Beating Inflation - The Hidden Tax On Your Savings

Everyone’s got a different take on personal finances. However, there’s one thing nearly all the experts and savers can agree on - inflation is a hidden tax that gradually erodes value.

The average inflation rate in the United Kingdom has been 2.58 percent between 1989 and 2018. The inflation rate reached a high of 8.5% and a low of -0.10% over that period (Trading Economics). The annual inflation rate was 2.4% according to data published in October 2018. At this steady rate, you can expect all the basic essentials to cost twice as much within three decades. In other words, your children and grandchildren will have to spend twice as much money on buying their first house, commuting to work, or buying groceries every week.

Meanwhile, nearly 99% of all savings products fail to beat this annual inflation rate (Lucy Warwick-Ching and Nikou Asgari, Financial Times, September 21, 2018). UK savers are slowly but surely losing purchasing power over the long-term. Traditional savings accounts and bonds have recently struggled to tackle this invisible tax.

None of the alternatives are perfect hedges for inflation. All investments carry at least some form of risk, costs or uncertainty. Inflation-linked ‘structured’ products are either too rare or too expensive. For example, the National Grid issued inflation-linked bonds in 2011 paying 1.25pc plus inflation (RPI) per year. These bonds, due to mature in 2021, currently trade at a 25.6% premium to par value (NG1Q, LSE).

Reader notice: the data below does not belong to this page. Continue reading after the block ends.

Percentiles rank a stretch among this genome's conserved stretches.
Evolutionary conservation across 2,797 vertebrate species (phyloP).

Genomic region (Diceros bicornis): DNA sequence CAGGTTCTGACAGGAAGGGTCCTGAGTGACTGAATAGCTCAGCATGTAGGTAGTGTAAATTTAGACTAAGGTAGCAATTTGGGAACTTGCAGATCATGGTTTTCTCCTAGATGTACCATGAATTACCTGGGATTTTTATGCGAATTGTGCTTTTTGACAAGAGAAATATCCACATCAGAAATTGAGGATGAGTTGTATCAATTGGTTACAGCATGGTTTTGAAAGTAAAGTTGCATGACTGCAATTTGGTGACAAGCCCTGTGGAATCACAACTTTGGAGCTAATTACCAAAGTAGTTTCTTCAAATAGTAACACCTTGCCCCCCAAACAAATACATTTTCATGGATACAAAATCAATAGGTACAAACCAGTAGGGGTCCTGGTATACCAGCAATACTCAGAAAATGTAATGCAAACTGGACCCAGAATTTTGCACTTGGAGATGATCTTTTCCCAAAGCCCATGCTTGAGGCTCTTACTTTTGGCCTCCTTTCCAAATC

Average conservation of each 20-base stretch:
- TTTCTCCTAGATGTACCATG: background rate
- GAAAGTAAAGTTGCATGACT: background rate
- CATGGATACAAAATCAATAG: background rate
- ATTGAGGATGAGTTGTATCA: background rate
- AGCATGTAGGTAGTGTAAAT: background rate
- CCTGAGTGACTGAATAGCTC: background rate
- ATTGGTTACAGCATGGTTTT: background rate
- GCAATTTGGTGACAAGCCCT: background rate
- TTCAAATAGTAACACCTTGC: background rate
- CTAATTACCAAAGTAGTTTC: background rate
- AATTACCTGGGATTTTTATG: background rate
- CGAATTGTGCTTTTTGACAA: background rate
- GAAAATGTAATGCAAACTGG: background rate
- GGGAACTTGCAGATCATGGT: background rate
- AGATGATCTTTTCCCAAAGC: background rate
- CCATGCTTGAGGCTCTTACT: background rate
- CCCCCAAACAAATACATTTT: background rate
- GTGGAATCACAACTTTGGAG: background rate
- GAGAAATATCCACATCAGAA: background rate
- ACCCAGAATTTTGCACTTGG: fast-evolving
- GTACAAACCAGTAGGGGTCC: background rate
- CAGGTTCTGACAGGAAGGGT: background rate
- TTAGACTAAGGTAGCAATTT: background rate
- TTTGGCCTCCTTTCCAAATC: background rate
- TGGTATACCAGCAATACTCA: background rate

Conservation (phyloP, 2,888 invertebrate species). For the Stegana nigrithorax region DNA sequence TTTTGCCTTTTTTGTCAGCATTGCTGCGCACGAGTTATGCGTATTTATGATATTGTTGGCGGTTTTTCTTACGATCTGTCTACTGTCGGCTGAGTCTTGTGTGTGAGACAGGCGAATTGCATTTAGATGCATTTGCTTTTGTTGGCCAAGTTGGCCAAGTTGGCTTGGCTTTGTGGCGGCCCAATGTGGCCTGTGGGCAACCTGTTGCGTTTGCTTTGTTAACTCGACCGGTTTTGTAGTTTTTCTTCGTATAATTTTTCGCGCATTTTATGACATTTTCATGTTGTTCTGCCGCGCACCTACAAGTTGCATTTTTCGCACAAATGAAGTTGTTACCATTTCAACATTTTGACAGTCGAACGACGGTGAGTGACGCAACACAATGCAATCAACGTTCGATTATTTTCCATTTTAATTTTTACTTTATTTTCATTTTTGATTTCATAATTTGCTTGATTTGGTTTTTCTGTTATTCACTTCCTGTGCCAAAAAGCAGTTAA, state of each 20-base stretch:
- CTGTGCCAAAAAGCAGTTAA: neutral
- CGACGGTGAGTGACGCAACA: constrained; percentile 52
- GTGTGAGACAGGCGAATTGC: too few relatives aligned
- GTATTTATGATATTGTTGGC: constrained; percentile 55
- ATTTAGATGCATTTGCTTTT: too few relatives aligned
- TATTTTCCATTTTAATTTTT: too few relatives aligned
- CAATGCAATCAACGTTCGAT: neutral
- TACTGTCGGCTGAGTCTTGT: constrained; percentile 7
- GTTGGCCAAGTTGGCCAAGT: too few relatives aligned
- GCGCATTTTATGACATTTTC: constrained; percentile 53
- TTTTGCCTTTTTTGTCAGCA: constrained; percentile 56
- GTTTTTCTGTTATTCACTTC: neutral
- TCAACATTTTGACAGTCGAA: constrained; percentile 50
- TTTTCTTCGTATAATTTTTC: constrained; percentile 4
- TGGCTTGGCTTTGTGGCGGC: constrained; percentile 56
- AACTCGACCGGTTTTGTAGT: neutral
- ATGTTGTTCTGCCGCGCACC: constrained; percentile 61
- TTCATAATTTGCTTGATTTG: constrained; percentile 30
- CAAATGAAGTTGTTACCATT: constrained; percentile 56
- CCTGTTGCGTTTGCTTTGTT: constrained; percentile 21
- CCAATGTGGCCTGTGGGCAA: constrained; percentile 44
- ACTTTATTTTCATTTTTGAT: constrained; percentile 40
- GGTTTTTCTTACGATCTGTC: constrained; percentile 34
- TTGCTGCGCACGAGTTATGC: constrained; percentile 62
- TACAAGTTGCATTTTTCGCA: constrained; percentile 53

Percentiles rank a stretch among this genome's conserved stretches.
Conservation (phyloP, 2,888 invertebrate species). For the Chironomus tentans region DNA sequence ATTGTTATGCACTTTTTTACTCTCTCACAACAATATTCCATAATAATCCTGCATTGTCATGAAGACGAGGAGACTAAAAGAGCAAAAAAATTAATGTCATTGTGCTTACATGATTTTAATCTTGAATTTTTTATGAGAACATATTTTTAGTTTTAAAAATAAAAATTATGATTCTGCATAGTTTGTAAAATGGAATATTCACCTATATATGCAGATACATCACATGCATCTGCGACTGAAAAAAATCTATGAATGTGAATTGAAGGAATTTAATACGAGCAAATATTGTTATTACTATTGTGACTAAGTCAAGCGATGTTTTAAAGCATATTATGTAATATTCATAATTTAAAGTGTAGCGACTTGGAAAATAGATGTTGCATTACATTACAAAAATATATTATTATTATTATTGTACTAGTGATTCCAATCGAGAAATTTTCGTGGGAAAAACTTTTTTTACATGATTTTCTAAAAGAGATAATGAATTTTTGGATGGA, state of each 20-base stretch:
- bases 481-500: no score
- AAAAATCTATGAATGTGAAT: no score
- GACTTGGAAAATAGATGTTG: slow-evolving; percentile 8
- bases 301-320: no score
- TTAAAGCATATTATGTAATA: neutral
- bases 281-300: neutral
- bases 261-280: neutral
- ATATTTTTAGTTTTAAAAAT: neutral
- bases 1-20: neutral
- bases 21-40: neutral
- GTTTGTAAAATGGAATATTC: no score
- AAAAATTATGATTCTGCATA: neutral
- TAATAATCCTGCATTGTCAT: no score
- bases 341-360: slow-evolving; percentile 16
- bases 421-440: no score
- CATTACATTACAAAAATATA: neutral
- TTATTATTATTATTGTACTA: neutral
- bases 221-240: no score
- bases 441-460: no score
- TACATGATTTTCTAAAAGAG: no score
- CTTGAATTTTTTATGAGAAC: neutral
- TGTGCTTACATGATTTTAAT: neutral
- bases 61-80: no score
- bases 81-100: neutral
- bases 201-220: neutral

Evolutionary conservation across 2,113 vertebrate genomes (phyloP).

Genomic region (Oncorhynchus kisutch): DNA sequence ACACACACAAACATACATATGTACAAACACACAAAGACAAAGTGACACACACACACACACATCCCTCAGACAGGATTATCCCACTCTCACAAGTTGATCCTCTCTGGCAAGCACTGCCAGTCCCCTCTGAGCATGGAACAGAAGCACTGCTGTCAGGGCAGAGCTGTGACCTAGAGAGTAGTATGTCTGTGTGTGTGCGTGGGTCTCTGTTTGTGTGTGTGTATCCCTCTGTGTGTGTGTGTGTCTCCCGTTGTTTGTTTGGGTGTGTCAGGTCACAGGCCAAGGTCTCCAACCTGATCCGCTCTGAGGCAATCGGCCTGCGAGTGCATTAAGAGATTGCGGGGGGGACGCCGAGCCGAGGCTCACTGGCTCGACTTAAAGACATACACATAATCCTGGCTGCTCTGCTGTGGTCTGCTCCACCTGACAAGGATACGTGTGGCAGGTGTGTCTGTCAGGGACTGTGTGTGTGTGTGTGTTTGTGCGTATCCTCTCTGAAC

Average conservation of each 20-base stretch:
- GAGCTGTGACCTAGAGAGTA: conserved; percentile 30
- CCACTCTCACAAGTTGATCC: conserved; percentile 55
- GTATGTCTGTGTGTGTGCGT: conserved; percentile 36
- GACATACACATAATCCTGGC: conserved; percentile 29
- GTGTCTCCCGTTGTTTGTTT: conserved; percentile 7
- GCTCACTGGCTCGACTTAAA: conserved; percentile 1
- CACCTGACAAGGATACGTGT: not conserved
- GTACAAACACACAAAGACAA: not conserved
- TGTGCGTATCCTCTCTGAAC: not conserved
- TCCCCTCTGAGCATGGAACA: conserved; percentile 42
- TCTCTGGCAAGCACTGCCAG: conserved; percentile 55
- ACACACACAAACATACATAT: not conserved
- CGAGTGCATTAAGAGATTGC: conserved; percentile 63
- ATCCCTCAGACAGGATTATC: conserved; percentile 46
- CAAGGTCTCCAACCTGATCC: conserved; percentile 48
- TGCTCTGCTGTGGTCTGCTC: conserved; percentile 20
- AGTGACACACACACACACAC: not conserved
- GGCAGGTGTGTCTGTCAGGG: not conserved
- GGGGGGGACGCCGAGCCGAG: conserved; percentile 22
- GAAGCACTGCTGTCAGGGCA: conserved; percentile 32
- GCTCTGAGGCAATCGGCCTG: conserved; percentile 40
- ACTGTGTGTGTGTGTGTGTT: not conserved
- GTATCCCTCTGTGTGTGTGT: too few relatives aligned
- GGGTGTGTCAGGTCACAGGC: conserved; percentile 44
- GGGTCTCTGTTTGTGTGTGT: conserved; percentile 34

Gold has been touted as a hedge against inflation, however this comoddit has failed to live up to its reputation. A study from the Fuqua School of Business at Duke University found that gold may retain its value over extremely long periods and may spike along with sudden surprises in inflation, investors cannot count on it as a short or medium-term hedge (Jan Harvey, Reuters, 1 March 2018).

For investors with a higher risk appetite, rental yields from property and dividend yields from blue chip stocks could be a better option. The UK’s largest listed commercial property company, Landsec (LSE:LAND), currently offers a 4.47% dividend yield, while blue chip stocks like Vodafone Group (LSE:VOD) and and SSE (LSE:SSE) offer dividend yields of 7.5% each. Most high-yield dividend stocks and real estate investment trusts offer a dividend rate higher than the long-term average rate of inflation. However, investors are exposed to the risk of capital loss and dividend cuts if the underlying stock underperforms.

Unfortunately, there’s no silver bullet for inflation. The best investors can hope for is to mitigate the effects of this invisible tax by diversifying their assets.

The value of investments and income from them may go down as well as up and you may not get back the original amount invested.

Information is based on our current understanding of taxation legislation and regulations which is subject to change

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